Not a word has been written for months. I’ve purposely found other things to do than write and yet, this blog has been on my mind, in my heart, every day. It was not my intention to disappear, but the longer the silence, the harder it was to find my voice. The deeper I buried myself in laundry, housekeeping, home school and other people, the easier it was to stop being accountable. Accountable to myself, anyway.

I could easily avoid the scale, the grey hairs popping up, the constant achy joints and lack of sleep. But the minute I thought about writing anything, I had to take a look at myself again, flaws and all. So I chose silence over honesty rather than run the risk of filling up space with ridiculous excuses.

The weight of winter is suffocating sometimes.

Joy is so much easier to find when things are going well, when our relationships are constantly blooming, when the seeds we plant seem to grow all on their own and certainly when we can physically feel the warmth of success. Joy escapes me when shadowed by dark thoughts, unexpected friction and lack of motivation. It becomes much “easier” to tend the gardens of others instead of taking care of my own. At least then, I can lie to myself, pretend I’m too busy to work towards a personal goal, and pat myself on the back for accomplishing something.

Due to large amounts of snow and bitter cold, I have not left my house since Saturday evening. School was supposed to resume this past Monday, January 6th, but our area closed schools for three days straight. For the first few days, my house was filled with extra bodies. Both the girls had friends over to celebrate the snow days. I unpacked suitcases and cleaned while listening to five girls sing karaoke, tore down Christmas decorations while hanging up wet snow pants, and studied lesson plans I already knew from front to back.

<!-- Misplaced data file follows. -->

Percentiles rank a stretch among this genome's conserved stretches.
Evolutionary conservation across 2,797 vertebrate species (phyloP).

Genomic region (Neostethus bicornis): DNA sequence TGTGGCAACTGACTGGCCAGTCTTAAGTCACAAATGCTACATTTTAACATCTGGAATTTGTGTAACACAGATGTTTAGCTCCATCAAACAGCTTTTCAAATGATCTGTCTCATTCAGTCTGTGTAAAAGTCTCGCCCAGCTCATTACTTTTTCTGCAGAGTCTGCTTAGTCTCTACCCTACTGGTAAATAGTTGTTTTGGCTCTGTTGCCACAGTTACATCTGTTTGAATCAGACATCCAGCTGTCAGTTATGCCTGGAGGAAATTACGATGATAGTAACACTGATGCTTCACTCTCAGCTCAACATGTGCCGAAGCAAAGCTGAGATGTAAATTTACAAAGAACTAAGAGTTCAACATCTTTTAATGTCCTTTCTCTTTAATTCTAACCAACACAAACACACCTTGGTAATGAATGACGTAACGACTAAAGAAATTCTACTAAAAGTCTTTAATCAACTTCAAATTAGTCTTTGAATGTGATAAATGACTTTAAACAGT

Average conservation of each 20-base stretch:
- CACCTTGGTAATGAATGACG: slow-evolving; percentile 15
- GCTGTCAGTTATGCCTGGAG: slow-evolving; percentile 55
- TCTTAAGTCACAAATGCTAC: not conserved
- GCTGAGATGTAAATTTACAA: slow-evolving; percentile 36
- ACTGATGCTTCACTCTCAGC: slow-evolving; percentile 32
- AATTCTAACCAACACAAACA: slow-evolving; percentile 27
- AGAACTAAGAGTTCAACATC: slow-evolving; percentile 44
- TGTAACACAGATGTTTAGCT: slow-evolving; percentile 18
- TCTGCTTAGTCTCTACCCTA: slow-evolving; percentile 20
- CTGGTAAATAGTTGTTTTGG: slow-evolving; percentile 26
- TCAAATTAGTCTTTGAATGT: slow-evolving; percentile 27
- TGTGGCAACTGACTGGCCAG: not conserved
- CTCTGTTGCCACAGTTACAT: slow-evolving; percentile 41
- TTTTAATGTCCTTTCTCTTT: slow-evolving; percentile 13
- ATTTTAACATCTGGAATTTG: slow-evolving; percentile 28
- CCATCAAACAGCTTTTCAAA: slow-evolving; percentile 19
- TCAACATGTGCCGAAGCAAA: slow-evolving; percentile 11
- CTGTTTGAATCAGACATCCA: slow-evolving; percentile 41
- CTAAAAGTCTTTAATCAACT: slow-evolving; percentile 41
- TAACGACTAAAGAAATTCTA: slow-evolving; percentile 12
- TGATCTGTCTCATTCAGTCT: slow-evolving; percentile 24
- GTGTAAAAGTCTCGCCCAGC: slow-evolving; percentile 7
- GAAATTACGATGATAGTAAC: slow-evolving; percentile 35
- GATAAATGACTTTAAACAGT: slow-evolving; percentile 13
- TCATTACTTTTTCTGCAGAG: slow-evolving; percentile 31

But yesterday there were no extra bodies.

Yesterday was just me and my daughters. We made a short school day out of it and finished laundry. After dinner, I found myself staring out a window, getting lost in the white canvas. Everything looked peaceful and relatively undisturbed. I was mesmerized by the nothingness.

For a moment, I felt like a blank slate.

DW was gone for the evening. I called the girls into my room, asked them to grab a book or something and declared it “quiet time”. We snuggled under the covers in our pajamas, the dog squished between blankets and robes. The heat from our bodies quickly bound us together. Sleepy heads  rested on each of my shoulders as breathing sounds slowed to a soft purr. The Tortoise reached for my hand at the same time The Hare leaned over and kissed my cheek.

“I love you,” they each declared.

“We should do this more often,” they each proclaimed.

“I agree,” I answered.

Last night, I was reminded of the joy in my winter.

Mama Kat Button

I’m feeling odd and uneven

“August rain: the best of the summer gone, and the new fall not yet born. The odd uneven time.”  (Sylvia Plath)


I’ve been avoiding medical advice.

DW is anti-doctor and  my familiar doctor is at least half an hour away. Six years ago, she was close. It felt like cheating to change doctors after ten years, plus it gets harder to get naked in front of people you hardly know the older you get. But unfortunately, I have been feeling quite odd and uneven.

I fight fatigue all day, sometimes succumbing to a nap unexpectedly. My joints ache and pop. The worst though, is my left shoulder. A dull, constant throb that sometimes extends down to my elbow, causing my left ring finger and pinky to go numb. Occasionally it increases in severity, trickling down my whole back, keeping me from sleeping on my left side.